When disasters, natural or man-made occur we see pictures in the media of refugees miserable from the situation huddling in rude shelters of plastic and cardboard. That's not the way I want to live if suddenly I'm homeless because of some disaster. At the very least a decent size insect resistant tent with sleeping bags suitable for the climate, along with basic camping gear, is essential. Even if you have a pre-arranged bolthole or country dwelling relative to go to, it might take a few days to get there.
If you want to experience a mock disaster situation just lock yourself our of your comfortable home and try sleeping rough in your back yard for a couple of days without a tent. In summer it would be a miserable experience because of heat, humidity and insects. In winter - well you can imagine the rest. Even a well-stocked 72-hour kit would not be of much comfort without adequate shelter from heat, cold or rain.
Under the heading of shelter I must include the need for fire, both for warmth and cooking. As the old saying goes, to start a fire rub two boy scouts together! Seriously, do you know how to start a fire without matches or a lighter? It is a basic skill that every family should know. If you don't, ask a boy scout how. At the very least explore the different ways on YouTube - and then practice. Hint: save lint from the lint trap of your tumble dryer. Store it in a plastic bag as it makes great tinder for primitive fire starting methods. Try it some time.
Fire is an essential part of basic survival.
Cash and trade items
It's nice to go to the ATM machine and draw some cash then run down to the local supermarket for the day's food supply. It wasn't always like that, and it could revert to that in a heartbeat. Imagine for a moment a major fuel shortage shutting down the trucking business nation-wide, or if all the roads to your town are cut off by floods (think Katrina), of some other event that shuts down the power grid, and/or the transportation system. The possibility of a cyber attack or even an EMP (electro magnetic pulse) strike could cause major shut down of the electricity grid - no power to pump gas, or operate the ATM, no checkouts at supermarkets or run your credit card.
What are you going to do? Short term you can use cash if you have it in hand. The other alternative is to fall back on the old system of barter. That means having a supply of items as trade goods. There are many items that make great trade goods in times of disaster from food to alcohol, diapers, tools to toilet paper, food and bullets, even alcohol makes a good trade item. Then there are skills and services that can be traded for things you need. You get the idea.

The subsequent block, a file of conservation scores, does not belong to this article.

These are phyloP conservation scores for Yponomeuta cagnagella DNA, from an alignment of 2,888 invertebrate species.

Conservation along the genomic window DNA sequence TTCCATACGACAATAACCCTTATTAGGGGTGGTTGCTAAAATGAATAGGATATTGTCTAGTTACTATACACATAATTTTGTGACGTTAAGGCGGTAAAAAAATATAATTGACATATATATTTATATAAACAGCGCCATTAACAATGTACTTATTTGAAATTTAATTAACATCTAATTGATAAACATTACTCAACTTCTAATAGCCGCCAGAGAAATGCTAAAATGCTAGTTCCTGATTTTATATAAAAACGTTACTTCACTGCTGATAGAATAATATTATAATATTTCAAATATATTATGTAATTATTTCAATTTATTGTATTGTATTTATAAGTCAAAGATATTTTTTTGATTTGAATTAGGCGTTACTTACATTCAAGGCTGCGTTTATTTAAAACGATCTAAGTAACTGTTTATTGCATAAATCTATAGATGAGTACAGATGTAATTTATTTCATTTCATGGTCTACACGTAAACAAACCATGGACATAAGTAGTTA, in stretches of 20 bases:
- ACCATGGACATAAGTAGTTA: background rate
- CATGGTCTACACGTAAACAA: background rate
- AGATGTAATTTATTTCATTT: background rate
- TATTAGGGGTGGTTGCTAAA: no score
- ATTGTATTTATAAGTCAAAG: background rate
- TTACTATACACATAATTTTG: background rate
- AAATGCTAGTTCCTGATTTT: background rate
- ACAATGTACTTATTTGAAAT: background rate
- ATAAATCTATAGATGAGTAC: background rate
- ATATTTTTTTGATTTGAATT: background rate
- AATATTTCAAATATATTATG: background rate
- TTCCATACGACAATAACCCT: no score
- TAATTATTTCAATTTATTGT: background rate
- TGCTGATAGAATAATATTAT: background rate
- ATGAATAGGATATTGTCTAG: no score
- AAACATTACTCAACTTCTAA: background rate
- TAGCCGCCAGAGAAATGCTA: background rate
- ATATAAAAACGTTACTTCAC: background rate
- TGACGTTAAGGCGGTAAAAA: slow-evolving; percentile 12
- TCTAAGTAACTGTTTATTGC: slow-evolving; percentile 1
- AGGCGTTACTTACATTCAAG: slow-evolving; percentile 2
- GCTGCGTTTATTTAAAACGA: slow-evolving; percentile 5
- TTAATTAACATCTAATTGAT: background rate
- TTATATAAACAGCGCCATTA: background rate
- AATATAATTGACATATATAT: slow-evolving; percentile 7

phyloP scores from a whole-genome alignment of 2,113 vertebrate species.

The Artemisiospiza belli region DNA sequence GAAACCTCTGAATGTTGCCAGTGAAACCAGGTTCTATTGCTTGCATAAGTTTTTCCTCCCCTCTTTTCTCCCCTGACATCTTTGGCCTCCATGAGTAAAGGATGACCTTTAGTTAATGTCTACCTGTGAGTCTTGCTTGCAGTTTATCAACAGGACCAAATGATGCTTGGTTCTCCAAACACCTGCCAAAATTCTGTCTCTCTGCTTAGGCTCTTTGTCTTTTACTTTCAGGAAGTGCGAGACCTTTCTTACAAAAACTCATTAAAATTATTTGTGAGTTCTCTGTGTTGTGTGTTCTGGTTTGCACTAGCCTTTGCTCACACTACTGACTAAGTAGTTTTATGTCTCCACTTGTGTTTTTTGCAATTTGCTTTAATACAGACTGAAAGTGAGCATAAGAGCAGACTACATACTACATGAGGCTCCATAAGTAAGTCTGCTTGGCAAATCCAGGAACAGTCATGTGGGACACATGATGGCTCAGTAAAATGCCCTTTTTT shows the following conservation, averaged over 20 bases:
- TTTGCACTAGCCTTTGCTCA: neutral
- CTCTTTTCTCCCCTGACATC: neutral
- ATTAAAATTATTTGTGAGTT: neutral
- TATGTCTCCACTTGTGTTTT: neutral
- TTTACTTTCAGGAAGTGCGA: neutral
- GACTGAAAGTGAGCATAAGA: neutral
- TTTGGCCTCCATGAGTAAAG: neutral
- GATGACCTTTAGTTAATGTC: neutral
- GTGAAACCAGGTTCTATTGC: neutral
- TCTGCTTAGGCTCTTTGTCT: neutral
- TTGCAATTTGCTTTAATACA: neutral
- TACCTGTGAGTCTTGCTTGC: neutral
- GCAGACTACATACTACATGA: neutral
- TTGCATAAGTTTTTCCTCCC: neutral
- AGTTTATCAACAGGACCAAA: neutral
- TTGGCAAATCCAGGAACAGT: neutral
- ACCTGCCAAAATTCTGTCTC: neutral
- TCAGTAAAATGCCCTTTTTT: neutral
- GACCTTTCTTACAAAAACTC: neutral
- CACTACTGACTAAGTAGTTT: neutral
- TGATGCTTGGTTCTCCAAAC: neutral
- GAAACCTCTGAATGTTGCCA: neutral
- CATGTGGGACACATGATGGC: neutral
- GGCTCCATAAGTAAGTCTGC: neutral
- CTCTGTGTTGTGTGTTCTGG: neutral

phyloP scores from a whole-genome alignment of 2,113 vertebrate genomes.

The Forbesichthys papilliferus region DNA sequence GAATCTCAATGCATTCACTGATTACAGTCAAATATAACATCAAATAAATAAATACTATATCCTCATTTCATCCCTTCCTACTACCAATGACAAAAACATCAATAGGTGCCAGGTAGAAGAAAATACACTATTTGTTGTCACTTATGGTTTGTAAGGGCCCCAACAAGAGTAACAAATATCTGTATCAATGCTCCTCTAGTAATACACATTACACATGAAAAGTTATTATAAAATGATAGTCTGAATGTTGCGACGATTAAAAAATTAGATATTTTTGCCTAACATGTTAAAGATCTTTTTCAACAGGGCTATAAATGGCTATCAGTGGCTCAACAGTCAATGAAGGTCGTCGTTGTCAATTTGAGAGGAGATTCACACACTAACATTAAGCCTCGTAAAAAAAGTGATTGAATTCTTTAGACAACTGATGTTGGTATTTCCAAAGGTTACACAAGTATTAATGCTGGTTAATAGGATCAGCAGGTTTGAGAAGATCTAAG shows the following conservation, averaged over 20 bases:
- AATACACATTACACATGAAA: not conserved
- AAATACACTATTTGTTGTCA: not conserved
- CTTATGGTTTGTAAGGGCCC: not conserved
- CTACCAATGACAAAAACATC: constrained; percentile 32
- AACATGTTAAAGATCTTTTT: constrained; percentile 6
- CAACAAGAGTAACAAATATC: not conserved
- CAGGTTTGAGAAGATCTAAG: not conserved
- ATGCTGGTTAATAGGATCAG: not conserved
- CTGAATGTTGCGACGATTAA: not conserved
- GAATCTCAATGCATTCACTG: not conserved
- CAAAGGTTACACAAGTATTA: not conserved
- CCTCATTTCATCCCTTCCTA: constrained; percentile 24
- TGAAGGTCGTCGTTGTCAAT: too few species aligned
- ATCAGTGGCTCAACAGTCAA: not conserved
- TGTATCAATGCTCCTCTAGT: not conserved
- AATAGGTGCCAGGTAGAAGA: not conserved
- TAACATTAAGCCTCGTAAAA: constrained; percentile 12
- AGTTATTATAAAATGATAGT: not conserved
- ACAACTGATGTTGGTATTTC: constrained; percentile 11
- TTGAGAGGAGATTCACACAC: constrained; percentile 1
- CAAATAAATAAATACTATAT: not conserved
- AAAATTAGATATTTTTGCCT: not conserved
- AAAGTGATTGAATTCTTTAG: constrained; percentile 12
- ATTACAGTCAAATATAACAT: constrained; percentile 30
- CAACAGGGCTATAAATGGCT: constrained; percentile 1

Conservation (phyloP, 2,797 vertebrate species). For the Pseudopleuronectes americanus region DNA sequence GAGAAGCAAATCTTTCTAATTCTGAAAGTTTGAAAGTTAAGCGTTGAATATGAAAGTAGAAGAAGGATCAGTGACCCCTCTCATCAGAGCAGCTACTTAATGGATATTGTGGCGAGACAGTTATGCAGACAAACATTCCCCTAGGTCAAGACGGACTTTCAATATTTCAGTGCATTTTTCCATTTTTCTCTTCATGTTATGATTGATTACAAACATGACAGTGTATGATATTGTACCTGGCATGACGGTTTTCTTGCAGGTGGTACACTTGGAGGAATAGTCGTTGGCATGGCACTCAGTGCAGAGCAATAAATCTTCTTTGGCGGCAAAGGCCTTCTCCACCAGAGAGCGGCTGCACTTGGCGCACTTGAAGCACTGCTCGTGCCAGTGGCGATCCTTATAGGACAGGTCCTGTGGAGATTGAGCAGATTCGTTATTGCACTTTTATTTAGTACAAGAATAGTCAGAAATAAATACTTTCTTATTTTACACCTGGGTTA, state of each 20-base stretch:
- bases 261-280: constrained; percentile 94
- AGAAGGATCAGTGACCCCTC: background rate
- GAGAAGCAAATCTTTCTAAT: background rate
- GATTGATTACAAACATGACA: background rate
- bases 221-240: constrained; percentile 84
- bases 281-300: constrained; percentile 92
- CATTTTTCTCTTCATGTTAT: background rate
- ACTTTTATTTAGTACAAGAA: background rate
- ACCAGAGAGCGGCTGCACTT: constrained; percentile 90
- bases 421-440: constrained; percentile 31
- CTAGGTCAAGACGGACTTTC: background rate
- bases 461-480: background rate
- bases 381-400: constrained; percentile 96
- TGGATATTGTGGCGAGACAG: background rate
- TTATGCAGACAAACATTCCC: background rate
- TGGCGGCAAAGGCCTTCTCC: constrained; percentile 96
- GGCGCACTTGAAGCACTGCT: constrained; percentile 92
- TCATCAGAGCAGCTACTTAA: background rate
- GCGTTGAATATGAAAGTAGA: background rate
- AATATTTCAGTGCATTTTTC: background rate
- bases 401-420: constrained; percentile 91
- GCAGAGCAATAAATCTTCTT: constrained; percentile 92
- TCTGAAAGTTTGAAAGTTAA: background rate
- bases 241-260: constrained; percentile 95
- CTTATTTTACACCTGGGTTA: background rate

Tools for survival
We are talking hand tools here. That fancy power hungry reciprocating saw I bought to get a honey-do job done will be of little use if there is no power to run it. Basic tools include several good knives, a splitting axe, a chopping axe, a hand axe, a machete, a heavy duty pry bar, digging and other gardening implements, various wrenches, and rope, a sharpening stone, and files are essential too.
Having an array of tools and the knowledge to use them will allow you to help neighbors and even allow you to make a living in the case of the collapse of society. Reference books on skills our great grand parents took for granted are also invaluable - obtain and read them before you really need them. Some of those skills could become great hobbies.
This could be a never ending list depending on your likes and dislikes. My wife would say chocolate and books to read. For some it would be chewing gum or candy. My kids would choose iPods and the grandchildren would no doubt include favorite toys. Comfort goods cover a wide gamut of items from toilet paper to board games and hobby items. It would make sense to build up a library of good books including the scriptures, not forgetting educational books and those that teach basic survival skills. It is difficult to read or do much else in the dark, so lighting is a must. I'm not fond of candles. They are not bright and pose a fire risk. The same goes for oil lamps. Both are not easily renewable items. I certainly would store some but prefer a renewable electric power source such as the Humless Sentinel with LED lights. It has the capability of drawing on a number of energy sources - solar, wind, hand crank, and mains power (if available). There is nothing more comforting than light when you need it. Another argument for a lithium ion power system like the Humless is that it has the capability to run a deep freeze or refrigerator as well.
Don't forget clothes and shoes in the comfort category, along with the means to keep them clean. Laundry detergents should certainly be in your preparation plans. My wife can across a recipe for making her own. In my mind it is far more effective than brand name products, less than one-fifth the cost and easy to make. I'll share the recipe another time.
Perhaps these essentials should be listed under comfort items, for that they certainly are. The basics are soap, toothpaste, deodorants, disposable razors, etc. You get the idea. If you are reduced to hunting for food then unscented toiletries are a must! Don't forget towels.